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Democrats Struggle to Energize Their Base as Frustrations Mount

Ms. Ocasio-Cortez and other Democrats acknowledge that a significant part of the challenge facing their party is structural: With slim congressional majorities, the party cannot pass anything unless the entire caucus agrees. That empowers moderate Democrats like Senator Joe Manchin III of West Virginia to block some of the biggest promises to their supporters, including a broad voting rights bill.

A more aggressive approach may not lead to eventual passage of an immigration or voting rights law, but it would signal to Democrats that Mr. Biden is fighting for them, said Faiz Shakir, a close adviser to Senator Bernie Sanders of Vermont. Mr. Shakir and others worry that the focus on the two significant pieces of legislation — infrastructure and the spending bill — won’t be enough to energize supporters skeptical of the federal government’s ability to improve their lives.

“I’m a supporter of Biden, a supporter of the agenda, and I’m frustrated and upset with him to allow this to go in the direction it has,” said Mr. Shakir, who managed Mr. Sanders’s presidential run in 2020. “It looks like we have President Manchin instead of President Biden in this debate.”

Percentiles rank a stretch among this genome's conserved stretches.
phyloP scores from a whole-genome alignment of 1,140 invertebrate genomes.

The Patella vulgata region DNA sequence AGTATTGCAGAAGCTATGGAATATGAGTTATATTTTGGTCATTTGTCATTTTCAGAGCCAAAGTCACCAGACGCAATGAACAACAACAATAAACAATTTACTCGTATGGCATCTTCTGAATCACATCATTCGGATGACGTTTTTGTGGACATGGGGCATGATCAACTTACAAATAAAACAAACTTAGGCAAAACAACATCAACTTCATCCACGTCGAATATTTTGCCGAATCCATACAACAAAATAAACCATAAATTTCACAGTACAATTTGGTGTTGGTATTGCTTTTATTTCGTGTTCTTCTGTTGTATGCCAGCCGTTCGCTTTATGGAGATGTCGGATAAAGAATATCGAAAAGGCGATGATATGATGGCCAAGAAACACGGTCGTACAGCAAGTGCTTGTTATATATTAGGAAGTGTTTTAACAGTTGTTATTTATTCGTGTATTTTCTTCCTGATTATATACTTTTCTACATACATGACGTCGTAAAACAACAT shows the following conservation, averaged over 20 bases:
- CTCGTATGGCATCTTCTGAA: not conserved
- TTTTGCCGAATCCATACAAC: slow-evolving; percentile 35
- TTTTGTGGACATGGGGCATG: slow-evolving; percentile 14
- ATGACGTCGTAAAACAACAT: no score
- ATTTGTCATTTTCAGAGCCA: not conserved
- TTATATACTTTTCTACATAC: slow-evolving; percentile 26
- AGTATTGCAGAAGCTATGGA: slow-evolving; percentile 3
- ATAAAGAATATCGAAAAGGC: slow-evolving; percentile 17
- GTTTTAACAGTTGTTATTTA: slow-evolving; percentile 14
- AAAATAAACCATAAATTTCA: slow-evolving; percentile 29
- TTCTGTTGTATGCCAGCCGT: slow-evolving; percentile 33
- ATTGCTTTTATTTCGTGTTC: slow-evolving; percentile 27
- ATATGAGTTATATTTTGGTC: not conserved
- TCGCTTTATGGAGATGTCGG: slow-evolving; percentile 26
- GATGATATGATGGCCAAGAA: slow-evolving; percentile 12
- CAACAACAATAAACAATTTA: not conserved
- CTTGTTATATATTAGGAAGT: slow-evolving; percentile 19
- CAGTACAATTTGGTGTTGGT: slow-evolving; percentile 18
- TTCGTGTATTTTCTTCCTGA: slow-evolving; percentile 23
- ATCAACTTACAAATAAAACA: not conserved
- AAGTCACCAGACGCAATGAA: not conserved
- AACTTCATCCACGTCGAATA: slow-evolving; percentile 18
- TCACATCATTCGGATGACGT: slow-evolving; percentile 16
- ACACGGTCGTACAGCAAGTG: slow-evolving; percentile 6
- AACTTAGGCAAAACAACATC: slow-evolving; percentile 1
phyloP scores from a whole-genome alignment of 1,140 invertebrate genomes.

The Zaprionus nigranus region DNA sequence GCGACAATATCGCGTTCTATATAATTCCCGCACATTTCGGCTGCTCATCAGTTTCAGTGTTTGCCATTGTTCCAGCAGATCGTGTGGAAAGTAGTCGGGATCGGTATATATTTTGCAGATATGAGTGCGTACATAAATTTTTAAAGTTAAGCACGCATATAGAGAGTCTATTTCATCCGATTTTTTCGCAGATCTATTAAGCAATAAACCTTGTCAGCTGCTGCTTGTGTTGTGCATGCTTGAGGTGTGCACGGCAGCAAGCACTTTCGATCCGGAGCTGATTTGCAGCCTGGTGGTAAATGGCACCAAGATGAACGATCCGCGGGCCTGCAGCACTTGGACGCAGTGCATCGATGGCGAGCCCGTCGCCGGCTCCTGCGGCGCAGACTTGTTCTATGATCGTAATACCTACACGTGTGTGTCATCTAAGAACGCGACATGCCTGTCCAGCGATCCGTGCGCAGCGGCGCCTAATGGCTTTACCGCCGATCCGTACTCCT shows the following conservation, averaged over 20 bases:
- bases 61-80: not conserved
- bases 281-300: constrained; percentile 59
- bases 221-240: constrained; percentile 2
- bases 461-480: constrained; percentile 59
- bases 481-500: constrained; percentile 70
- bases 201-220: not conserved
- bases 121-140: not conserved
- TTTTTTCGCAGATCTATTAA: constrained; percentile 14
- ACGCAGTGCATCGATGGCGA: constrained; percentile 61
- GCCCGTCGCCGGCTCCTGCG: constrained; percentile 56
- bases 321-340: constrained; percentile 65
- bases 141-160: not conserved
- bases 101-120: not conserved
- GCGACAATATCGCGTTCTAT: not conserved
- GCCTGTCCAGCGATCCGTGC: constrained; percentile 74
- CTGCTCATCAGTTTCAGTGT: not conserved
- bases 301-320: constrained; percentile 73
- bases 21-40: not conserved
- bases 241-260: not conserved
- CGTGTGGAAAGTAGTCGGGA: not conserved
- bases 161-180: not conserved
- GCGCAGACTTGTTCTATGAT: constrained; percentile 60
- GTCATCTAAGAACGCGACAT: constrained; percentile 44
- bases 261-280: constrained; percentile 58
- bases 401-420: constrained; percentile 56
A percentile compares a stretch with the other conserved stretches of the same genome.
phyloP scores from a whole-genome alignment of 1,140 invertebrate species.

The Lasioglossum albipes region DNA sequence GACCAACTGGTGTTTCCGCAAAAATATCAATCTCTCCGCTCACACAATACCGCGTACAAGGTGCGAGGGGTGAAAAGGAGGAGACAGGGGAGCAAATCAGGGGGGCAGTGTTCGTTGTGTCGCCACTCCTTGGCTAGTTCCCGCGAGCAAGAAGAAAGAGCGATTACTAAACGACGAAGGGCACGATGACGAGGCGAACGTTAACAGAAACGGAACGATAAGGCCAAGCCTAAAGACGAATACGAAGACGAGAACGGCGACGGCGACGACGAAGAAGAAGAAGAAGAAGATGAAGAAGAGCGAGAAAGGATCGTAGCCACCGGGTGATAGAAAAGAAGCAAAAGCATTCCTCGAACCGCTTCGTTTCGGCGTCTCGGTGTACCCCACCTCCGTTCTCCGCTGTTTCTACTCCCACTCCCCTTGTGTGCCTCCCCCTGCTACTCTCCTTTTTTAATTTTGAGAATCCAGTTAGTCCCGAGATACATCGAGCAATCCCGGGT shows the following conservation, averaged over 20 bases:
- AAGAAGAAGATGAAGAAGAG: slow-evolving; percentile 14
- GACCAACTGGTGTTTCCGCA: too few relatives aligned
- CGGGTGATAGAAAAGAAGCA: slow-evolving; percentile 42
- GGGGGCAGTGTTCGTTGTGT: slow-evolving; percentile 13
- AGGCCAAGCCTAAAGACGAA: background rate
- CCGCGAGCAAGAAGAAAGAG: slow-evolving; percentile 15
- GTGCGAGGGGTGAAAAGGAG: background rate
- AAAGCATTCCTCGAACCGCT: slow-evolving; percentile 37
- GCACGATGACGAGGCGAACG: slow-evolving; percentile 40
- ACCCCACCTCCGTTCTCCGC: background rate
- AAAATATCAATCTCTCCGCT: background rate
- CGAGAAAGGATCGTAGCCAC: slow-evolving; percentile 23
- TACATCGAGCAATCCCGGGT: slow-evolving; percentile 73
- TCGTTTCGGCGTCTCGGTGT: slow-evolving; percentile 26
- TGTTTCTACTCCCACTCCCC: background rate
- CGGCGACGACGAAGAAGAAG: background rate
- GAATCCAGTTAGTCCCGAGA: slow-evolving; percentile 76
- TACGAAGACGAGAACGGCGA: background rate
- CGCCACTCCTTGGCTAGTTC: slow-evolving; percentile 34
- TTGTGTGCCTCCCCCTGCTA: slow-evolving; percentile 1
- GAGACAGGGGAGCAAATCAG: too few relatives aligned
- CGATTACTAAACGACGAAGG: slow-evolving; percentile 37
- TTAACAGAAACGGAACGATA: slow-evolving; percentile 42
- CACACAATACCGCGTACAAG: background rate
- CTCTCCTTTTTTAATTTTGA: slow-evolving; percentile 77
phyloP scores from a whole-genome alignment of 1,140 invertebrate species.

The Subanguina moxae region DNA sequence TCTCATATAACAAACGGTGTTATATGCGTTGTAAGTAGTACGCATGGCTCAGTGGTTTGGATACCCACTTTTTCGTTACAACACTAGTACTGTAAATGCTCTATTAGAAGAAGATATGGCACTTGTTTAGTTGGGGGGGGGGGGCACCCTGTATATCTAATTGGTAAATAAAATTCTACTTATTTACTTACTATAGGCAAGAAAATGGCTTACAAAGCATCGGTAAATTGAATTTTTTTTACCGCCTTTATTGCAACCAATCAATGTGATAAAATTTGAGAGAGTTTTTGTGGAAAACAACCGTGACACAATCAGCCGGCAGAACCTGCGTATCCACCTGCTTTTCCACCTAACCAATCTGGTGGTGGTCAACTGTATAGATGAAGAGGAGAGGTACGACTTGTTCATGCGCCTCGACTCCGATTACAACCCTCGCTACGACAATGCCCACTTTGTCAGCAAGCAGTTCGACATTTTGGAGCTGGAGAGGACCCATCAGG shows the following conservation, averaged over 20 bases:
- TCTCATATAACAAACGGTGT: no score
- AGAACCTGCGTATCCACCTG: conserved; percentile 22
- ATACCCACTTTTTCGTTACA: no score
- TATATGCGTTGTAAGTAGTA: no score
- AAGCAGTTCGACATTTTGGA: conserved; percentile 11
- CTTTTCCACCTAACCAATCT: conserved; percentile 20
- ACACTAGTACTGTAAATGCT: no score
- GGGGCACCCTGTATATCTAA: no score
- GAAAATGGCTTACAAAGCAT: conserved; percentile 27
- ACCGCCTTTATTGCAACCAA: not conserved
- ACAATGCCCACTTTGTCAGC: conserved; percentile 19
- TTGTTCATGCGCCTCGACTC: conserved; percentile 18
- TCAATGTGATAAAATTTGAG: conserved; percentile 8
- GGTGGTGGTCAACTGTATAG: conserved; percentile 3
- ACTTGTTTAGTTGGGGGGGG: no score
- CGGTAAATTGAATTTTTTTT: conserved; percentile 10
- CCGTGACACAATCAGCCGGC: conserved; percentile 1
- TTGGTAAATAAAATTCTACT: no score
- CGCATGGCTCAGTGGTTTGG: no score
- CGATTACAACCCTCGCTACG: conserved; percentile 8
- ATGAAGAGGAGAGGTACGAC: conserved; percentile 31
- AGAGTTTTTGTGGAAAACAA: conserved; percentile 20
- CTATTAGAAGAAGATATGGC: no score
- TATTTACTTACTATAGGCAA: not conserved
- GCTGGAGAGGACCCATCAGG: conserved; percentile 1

He added: “It’s made the president look weak.”

The divide over how much attention to devote to staunch Democratic constituencies versus moderate swing voters taps into a political debate that’s long roiled the party: Is it more important to energize the base or to persuade swing voters? And can Democrats do both things at once?

White House advisers argue that winning swing voters, particularly the suburban independents who play an outsize role in battleground districts, is what will keep Democrats in power — or at least curb the scale of their midterm losses. They see the drop among core groups of Democrats as reflective of a challenging political moment — rising inflation, the continued pandemic, uncertainty about schools — rather than unhappiness with the administration’s priorities.

“It’s November of 2021, not September of 2022,” John Anzalone, Mr. Biden’s pollster, said. “If we pass Build Back Better, we have a great message going into the midterms, when the bell rings on Labor Day, about what we’ve done for people.”

Even pared back from the $3.5 trillion plan that Mr. Biden originally sought, the legislation that passed the House earlier this month offers proposals transforming child care, elder care, prescription drugs and financial aid for college, as well as making the largest investment ever to slow climate change. But some of the most popular policies will not be felt by voters until long after the midterm elections, nor will the impact of many of the infrastructure projects.

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